Additionally, a few levels aren’t playable at all in the latest revision, several others have game-breaking glitches, many weren’t even finished, and overall, the difficulty and combat are highly unbalanced. Because I never settled on a final story, I also never settled on a final level order, so the difficulty curve is… erratic would be putting it mildly. The scenario has way too much ammo overall – comparing it to a game-length equivalent of the original version of “Roots and Radicals” would be an exaggeration, but there’s definitely way more ammo than anyone should ever need to complete the game, even if they don’t use fists or the fighter staff at all.
I never really bothered making formal announcements about my own work to the Marathon community before because I never thought it was anywhere approaching a state worth showing to people familiar with scenarios like Tempus Irae, Rubicon, Eternal, Phoenix, etc. I recently replayed the entire thing on Total Carnage. (Most of the time, surprisingly, I was able to power through without dying too often; the fact that I’ve play-tested these levels as much as I have probably means they’re way easier for me than anyone else’s levels are.) About 1/3 of the levels are absolute crap and probably can’t be remedied at all; another 1/3 or so need a lot of work to be truly good levels, but can get there; the remainder are mostly fine the way they are. But of course, beyond that, I’ll have to completely rewrite 90% of the terminals.
Which begs the question of: how long a story do I want? The reason I never finished it in the first place is that my reach vastly exceeded my grasp (a typical tale for this community, it seems). I wanted to make a branching story sort of scenario along the lines of Rubicon. The story I wanted to tell probably would’ve required more levels than Eternal has, and I don’t have anywhere near enough good ones. So I’d have to completely overhaul my plot. And I haven’t even begun working out ways to do that yet.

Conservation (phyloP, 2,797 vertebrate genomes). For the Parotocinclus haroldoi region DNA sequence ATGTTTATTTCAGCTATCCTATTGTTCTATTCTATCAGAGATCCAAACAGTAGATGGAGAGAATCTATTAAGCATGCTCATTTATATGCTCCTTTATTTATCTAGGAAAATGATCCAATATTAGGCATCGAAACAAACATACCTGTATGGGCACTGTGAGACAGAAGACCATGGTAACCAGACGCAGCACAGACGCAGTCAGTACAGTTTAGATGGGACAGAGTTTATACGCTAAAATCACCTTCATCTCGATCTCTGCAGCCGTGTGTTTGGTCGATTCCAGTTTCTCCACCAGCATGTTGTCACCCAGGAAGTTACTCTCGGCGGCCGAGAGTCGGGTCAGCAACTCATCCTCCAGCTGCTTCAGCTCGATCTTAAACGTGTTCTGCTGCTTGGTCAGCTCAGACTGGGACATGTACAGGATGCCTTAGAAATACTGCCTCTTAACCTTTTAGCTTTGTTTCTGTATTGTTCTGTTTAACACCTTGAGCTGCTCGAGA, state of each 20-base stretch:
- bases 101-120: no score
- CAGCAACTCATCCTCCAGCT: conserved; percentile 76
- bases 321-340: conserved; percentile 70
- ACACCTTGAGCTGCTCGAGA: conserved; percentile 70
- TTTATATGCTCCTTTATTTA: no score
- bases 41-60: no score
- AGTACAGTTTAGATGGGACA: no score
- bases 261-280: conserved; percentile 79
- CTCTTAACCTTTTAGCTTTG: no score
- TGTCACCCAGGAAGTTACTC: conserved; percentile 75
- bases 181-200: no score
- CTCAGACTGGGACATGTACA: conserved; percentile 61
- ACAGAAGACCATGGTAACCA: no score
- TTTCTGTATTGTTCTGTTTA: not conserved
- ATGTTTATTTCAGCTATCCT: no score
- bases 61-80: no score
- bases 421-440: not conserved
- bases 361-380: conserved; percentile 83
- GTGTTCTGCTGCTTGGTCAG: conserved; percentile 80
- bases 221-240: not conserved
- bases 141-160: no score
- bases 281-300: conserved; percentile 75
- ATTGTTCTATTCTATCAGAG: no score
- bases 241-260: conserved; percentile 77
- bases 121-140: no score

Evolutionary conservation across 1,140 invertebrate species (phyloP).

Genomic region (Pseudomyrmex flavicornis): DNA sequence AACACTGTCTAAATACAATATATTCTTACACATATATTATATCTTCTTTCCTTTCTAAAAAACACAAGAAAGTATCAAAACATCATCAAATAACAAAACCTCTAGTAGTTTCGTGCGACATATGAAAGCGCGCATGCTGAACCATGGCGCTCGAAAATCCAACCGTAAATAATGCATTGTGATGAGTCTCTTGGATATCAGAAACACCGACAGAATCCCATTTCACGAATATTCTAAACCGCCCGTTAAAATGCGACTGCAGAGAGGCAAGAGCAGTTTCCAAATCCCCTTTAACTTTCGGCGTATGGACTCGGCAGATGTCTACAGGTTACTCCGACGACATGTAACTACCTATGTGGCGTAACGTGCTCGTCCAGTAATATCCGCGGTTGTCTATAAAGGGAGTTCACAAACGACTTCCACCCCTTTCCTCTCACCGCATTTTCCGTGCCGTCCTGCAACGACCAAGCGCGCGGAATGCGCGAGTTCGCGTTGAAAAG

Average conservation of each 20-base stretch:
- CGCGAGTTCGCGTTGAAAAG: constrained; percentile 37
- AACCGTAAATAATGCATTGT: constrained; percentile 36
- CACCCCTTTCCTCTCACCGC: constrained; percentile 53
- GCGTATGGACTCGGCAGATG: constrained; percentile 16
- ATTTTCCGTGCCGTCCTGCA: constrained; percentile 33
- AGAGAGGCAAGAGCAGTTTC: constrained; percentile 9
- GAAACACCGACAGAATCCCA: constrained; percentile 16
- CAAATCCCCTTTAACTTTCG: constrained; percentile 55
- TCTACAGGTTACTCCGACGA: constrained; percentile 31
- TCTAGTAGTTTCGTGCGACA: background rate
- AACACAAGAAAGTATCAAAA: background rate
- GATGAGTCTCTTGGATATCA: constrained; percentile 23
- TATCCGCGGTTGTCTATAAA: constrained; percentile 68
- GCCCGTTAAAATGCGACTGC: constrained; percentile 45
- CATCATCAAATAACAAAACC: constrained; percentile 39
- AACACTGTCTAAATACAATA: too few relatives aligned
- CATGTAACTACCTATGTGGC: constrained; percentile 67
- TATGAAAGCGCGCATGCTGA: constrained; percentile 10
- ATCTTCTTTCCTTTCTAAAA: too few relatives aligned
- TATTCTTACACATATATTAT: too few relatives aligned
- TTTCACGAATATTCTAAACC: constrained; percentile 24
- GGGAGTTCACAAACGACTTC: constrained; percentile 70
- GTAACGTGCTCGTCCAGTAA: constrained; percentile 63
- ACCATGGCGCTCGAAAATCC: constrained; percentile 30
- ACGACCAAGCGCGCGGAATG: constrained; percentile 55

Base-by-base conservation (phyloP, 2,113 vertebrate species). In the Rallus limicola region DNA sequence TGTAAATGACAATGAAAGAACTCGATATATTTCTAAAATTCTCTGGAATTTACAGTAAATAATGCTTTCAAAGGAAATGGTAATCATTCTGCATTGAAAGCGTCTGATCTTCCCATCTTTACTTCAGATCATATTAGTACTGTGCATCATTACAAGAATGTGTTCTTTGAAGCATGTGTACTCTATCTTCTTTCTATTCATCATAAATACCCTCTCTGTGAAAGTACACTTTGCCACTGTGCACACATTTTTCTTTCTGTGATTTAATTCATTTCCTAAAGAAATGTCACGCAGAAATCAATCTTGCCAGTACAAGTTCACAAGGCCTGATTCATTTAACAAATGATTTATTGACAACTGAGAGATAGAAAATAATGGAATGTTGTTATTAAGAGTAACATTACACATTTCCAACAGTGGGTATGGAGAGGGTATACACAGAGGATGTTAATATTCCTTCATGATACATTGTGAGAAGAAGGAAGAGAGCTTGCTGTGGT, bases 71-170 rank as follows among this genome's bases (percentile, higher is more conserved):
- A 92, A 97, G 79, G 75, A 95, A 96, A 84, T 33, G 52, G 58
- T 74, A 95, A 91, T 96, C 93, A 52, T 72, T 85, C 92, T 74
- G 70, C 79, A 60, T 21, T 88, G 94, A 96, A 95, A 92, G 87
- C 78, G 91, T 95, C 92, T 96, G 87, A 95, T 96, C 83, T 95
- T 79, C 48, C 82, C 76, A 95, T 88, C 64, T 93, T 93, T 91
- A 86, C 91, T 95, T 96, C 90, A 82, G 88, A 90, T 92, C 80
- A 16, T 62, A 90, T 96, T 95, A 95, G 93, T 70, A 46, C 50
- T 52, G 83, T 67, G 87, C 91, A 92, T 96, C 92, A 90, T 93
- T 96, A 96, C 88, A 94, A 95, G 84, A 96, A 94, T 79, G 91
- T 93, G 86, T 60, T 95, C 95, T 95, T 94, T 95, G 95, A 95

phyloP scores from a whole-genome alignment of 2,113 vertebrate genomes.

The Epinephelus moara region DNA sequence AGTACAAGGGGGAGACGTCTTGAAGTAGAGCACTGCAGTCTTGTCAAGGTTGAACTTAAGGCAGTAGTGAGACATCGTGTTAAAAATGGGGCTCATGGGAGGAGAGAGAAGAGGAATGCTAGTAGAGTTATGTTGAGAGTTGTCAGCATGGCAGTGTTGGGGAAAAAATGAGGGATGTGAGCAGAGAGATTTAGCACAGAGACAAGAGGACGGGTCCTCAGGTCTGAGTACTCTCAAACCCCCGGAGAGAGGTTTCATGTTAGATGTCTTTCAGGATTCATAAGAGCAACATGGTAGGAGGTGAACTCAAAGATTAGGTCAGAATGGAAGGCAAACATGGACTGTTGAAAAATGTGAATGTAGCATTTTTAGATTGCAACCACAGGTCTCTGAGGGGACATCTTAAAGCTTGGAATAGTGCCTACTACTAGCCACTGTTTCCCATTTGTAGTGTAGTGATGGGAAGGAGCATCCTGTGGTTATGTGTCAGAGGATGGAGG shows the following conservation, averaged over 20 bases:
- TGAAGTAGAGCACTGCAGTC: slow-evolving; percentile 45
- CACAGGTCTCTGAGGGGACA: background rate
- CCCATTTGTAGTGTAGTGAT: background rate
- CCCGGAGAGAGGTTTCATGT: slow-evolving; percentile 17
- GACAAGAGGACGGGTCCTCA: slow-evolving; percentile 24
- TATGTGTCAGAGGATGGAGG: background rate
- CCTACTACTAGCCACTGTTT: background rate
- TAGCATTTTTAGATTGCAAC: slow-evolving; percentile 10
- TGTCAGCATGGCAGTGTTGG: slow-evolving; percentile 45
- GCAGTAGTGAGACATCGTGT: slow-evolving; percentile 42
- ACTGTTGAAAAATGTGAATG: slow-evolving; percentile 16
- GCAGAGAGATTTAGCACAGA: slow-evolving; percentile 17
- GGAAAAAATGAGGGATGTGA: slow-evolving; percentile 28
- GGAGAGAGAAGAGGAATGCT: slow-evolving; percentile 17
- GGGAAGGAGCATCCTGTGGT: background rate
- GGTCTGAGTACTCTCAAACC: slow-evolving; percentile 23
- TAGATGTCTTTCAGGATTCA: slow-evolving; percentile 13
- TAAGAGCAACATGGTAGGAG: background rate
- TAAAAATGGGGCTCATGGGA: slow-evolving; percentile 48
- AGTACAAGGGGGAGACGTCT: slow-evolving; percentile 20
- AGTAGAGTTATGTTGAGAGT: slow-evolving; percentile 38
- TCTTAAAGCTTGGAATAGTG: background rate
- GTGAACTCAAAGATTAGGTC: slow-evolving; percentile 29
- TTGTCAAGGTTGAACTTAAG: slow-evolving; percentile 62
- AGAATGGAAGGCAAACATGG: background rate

I also started out with the idea of making the game an alternate timeline from either M2 or M∞ and telling the story through Lost-style flashbacks, giving me the opportunity to make remixes of some of the earlier levels (I’m particularly proud of my revision of “Come and Take Your Medicine”, seen below, since it’s now necessary to explore about 70% of the level to complete the mission, rather than the 20% or so the original version required; like about 90% of my levels for this scenario, however, it was never fully completed) and allowing the use of more weapons than the traditional arsenal. But this ran into the problem, first, that the weapons often didn’t play well with one another when transitioning from one time period to another (Lua might be able to fix some of these problems going forward if I don’t decide to scrap the flashback idea), and secondly, that I needed a lot more levels to tell my story. As a result, the last revision is in a kind of half-assed state where some of the remixes use the original M2/M∞ weapons and others have the modern weapons, even though they’re clearly on Lh’owon, which ought to have been destroyed.
And there are some game-breaking bugs. Like I said, the weapons from different time periods didn’t always play well with one another. I fixed the issues on some levels, but the physics on others need work. One level can’t be completed at all; there are wires that refuse to activate. (They worked in earlier revisions; I’m not sure what I screwed up). And the weapons are sorely unbalanced.